Janet Heimlich [Moderator] founded the Child-Friendly Faith Project in 2012. She is an award-winning journalist and the author of Breaking Their Will: Shedding Light on Religious Child Maltreatment, which examines child abuse and neglect in America that is enabled by certain kinds of religious belief. Janet has been a freelance reporter for National Public Radio and has written nonfiction articles for such publications as Texas Monthly, the Austin American-Statesman, and the Texas Observer. She has won nine journalism awards, including the regional Katie, the State Bar of Texas’ Gavel Award, and a “Radio Journalist of the Year” Lone Star Award. Janet graduated from Stanford University with a B.A. in communications. She is also a parent.
Roger and Joellen Griffin raised their six children in the religious group, the Twelve Tribes, known for its strict rules about childrearing. In the group, parents are expected to raise children who are absolutely obedient. Boys and girls are not permitted to engage in fantasy or imaginative play and are frequently subjected to corporal punishment. Roger and Joellen will talk about what it was like to be parents in such a controlling group and how their family was able to escape intact. They will also offer advice for other mothers and fathers who have had similar experiences or are struggling with what to do about loved ones who are still members of an authoritarian religious community.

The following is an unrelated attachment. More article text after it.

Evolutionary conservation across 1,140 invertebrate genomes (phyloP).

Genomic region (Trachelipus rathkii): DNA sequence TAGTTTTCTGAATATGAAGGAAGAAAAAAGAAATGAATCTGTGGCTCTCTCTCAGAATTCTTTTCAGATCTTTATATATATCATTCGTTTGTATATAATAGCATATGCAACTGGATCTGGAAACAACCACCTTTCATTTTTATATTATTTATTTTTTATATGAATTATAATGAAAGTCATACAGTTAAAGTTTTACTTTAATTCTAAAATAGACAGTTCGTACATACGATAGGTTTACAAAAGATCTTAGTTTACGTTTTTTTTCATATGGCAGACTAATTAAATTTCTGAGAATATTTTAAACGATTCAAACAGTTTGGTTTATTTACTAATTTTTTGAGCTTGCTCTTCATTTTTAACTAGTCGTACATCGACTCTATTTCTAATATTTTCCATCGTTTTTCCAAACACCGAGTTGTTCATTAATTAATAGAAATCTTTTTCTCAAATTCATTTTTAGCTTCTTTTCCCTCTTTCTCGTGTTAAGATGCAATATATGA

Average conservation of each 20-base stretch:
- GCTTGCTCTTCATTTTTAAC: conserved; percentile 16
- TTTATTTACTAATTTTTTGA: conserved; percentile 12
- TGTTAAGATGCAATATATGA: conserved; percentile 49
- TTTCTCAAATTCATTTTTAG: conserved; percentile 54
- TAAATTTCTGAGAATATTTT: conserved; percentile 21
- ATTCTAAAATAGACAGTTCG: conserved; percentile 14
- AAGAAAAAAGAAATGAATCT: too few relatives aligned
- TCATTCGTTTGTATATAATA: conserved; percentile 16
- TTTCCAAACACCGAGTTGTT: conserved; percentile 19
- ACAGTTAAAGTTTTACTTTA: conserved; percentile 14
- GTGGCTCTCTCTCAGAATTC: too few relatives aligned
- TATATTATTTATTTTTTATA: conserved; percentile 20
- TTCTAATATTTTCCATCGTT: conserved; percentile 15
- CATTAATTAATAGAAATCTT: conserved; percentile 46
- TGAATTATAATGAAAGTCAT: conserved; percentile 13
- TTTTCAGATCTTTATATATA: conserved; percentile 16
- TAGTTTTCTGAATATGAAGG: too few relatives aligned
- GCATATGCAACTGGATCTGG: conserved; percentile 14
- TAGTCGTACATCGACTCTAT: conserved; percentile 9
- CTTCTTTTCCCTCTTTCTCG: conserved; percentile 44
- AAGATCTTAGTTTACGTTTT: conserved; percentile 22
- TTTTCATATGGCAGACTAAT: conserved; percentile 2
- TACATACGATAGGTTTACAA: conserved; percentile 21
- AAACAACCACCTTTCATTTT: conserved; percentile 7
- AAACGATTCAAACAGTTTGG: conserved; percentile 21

Trish Taylor joined the Jehovah’s Witnesses when she was a young mother at the age of twenty-three. At the time, her daughter was four years old and, later, she had two boys whom she raised in the faith while they were young. When Trish was in her late thirties, she began questioning Jehovah’s Witness doctrines and got out. Looking back, she feels that the way the religion controls parents’ lives had a tremendous impact on her ability to nurture her children and meet their needs.
Cathy and John [real names withheld] grew up in very different faith communities. Cathy grew up in the fairly progressive Episcopal Church. John, on the other hand, was raised in a fundamentalist, non-denominational Christian community that believed that demons and other evil spirits lived among the membership and other scary ideologies. The teachings were psychologically harmful for John, who eventually developed anxiety disorders and PTSD—conditions Cathy did not have to wrestle with. Now that the couple has a young son, they talk a great deal about his spiritual education. At the panel discussion, Cathy and John will share how their religious backgrounds have influenced their parenting decisions.